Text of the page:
So, this game has the unenviable task of ushering Street Fighter on to the Sega Saturn platform. Not only is the presentation unconventional but it has the distinction of being based on a movie of the same name… based on the game… And here is that movie. The 1994 Jean Claude Van Damme / Raul Julia romp that left us all slightly baffles as to why Ryu and Ken were con artists, Blanka looks like the Elephant Man’s green cousin and why Julia never won the Oscar for the most insane acting as a move villain ever.

I have the DVD her but more on this in another episode. Those 3.8 stars on IMDB can wait. It was 1995, the Sony PlayStation and Sega Saturn fans looked forward to a new Street Fighter game for the next gen. What we received didn’t go down well. The movie source material had taken a few liberties with the Street Fighter universe and was panned by the critics. For what it’s worth I find the movie a bit of a rather satisfying disaster. Its fun for all the wrong reasons. How would it translate to the 32-bit platform though as a game? In short, not well.

Street Fighter 2, Turbos editions and Championship editions had all dominated the arcade and found their way in to our home collections. The decision to change the presentation style was perhaps the first issue. Compared to the more cartoon like classic Street Fighter the game suffers 2 fold. Firstly the digitised sprites look very jagged in places, they also seem to have very few frames of animation. It just makes the game feel very cheap. The sprites appear washed out and even the background animations have a very limited frame rate. We had already seen game rivals such as Mortal Kombat get this right on the 16-bit consoles so why the execution was so below par here remains a mystery.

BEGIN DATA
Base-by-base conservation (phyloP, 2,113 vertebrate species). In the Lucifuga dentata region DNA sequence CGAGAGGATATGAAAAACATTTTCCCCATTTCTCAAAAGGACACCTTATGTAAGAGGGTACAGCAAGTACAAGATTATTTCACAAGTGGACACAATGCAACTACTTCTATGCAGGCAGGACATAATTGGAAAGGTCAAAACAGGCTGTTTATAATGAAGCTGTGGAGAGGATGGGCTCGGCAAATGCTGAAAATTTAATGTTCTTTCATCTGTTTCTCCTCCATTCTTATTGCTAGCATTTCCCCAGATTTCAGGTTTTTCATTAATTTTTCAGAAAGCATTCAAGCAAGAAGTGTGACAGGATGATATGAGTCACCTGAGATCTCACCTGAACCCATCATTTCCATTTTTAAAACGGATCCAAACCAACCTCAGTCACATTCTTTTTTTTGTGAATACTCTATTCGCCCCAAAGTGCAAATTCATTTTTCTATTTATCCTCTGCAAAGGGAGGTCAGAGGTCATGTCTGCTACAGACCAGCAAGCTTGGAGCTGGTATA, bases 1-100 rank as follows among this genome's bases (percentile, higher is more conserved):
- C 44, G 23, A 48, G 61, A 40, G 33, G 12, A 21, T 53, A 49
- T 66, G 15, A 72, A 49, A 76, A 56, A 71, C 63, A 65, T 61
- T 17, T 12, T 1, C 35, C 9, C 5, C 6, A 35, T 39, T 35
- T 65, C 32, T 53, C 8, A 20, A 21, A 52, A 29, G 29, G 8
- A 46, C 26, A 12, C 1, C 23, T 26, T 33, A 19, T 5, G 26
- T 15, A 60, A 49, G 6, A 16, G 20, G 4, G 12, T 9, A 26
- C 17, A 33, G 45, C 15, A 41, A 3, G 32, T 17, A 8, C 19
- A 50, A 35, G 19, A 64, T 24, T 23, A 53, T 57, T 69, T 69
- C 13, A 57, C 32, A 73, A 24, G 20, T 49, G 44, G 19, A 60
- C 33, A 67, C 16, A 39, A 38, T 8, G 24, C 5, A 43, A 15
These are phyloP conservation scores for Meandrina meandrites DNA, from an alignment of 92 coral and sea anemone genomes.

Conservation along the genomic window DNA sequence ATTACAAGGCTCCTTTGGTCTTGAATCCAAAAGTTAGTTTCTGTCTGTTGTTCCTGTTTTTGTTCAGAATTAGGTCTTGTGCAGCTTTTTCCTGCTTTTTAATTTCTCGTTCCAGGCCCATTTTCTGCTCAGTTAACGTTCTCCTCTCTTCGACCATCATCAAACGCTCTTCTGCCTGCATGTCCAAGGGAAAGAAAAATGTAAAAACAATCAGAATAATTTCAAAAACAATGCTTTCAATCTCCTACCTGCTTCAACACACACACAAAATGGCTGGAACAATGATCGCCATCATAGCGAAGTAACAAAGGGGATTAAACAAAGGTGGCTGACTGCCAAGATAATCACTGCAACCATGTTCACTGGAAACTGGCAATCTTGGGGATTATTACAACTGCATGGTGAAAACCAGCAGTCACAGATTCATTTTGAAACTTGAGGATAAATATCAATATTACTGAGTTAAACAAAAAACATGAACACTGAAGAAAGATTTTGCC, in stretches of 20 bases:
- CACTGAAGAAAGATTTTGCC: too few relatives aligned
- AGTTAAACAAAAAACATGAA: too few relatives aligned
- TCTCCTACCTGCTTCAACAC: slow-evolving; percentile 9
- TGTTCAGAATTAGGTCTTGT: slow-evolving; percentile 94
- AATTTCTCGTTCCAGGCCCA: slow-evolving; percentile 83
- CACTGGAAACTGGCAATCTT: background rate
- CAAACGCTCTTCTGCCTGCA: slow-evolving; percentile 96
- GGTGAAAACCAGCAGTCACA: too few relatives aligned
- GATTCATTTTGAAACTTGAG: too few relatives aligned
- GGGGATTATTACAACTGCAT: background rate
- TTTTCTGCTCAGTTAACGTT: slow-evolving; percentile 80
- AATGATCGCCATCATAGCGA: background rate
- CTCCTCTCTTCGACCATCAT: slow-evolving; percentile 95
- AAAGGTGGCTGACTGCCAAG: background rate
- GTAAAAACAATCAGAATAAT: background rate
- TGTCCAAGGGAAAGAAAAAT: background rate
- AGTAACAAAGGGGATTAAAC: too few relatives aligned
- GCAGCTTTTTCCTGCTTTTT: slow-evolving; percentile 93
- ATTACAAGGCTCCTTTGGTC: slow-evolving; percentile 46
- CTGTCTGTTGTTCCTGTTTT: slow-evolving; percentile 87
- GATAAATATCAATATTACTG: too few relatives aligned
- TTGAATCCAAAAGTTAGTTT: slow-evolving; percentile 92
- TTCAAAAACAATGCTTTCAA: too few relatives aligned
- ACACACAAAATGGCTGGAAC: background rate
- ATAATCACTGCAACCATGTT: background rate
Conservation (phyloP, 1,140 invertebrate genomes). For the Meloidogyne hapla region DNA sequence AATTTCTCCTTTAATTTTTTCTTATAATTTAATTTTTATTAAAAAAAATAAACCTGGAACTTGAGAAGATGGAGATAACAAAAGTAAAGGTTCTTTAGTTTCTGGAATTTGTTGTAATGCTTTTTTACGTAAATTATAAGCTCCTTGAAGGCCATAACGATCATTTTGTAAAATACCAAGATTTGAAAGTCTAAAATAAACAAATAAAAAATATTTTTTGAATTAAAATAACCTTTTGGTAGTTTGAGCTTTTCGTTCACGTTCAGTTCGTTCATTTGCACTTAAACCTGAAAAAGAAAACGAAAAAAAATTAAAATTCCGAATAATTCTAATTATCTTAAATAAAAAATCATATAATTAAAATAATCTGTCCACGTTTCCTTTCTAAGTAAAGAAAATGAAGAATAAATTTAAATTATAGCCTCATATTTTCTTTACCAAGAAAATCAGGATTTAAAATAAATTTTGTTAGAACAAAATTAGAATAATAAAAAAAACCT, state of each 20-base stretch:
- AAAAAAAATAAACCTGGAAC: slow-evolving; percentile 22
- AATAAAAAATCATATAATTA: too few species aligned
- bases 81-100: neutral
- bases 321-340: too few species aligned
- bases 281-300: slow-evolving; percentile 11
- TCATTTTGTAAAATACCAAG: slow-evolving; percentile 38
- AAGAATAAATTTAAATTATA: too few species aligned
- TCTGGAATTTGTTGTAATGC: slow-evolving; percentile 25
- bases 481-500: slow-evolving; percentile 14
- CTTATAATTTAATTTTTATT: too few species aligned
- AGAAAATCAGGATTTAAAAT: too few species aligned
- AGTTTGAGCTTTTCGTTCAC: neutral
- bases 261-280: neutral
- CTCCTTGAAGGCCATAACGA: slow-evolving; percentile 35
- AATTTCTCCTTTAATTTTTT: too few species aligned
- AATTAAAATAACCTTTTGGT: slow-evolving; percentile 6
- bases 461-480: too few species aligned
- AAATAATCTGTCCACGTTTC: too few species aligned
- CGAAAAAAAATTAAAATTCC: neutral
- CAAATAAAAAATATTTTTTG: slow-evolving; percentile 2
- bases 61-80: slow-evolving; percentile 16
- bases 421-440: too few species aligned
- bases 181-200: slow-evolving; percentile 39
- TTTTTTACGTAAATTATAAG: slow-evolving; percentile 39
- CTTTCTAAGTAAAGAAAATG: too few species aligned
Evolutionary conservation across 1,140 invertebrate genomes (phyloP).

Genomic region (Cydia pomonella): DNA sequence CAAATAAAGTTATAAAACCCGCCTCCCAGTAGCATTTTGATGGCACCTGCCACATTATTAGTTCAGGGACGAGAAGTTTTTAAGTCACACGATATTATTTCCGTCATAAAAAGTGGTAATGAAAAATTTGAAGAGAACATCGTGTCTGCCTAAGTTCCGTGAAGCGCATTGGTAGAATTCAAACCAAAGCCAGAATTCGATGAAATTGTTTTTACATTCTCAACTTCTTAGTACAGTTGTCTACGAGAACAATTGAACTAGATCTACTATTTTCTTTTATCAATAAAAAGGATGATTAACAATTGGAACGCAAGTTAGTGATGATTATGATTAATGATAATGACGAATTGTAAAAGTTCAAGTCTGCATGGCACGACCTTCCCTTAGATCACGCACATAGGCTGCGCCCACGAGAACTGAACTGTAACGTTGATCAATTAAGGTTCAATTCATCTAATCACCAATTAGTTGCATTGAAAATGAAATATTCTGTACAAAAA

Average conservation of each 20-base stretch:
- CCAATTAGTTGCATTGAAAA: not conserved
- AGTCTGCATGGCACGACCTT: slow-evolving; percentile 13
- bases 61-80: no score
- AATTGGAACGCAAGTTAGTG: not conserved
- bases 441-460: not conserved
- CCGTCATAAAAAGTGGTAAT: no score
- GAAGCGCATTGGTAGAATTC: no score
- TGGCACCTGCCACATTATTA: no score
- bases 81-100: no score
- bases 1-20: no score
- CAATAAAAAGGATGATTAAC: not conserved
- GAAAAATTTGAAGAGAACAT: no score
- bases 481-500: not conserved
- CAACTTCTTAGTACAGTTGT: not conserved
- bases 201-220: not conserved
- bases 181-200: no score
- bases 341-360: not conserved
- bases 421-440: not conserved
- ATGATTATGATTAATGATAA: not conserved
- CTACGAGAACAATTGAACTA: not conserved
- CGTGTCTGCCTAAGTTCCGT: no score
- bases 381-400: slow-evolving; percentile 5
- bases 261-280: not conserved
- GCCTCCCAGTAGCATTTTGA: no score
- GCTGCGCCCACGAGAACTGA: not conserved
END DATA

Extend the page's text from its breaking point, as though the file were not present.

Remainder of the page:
Secondly comes the issue of the sprites themselves. We’re so used to seeing the characters in a certain way any change is likely to be met with suspicion. Just look at Blanka for example, compared to his classic appearance there’s few that will prefer the movie incarnation. The game adaptation did allow Capcom to experiment with a story mode. Playing as Guile you follow the cut screens and decide on a route to take on your way to defeat Bison. It’s a good idea in principle but having established that it’s not really a plot that drives Street Fighter it’s not a huge bonus for the game. There is of course the classic street fight mode that plays very much as you would expect a Street Fighter game. Select your character and then come up against the games rather well fleshed out roster of fighters. This is where things get noticeably bad. This game very much seems like the black sheep of the Street Fighter series. For some reason it just doesn’t feel like a street fighter game. It’s a bit unbalanced, the hit boxes not quite where you think they ought to be and overall this turns in to a button masher rather than any reliance on fighting strategy.

To be fair to the game, it isn’t terrible. You can certainly find worse fighting games out there. The issue is that this isn’t just any fighting game this is Capcom’s premier fighting series and rightly or wrongly it will always be measured by the other games that preceded it. So far Capcom hadn’t ushered in the 32-bit era of fighting game with any finesse but that was about to change. Capcom’s next release would see them team up with the Marvel license to re-establish themselves as the arcade fighter kings.

Join me in the next episode where we take a fond look back at X-Men: Children of the Atom.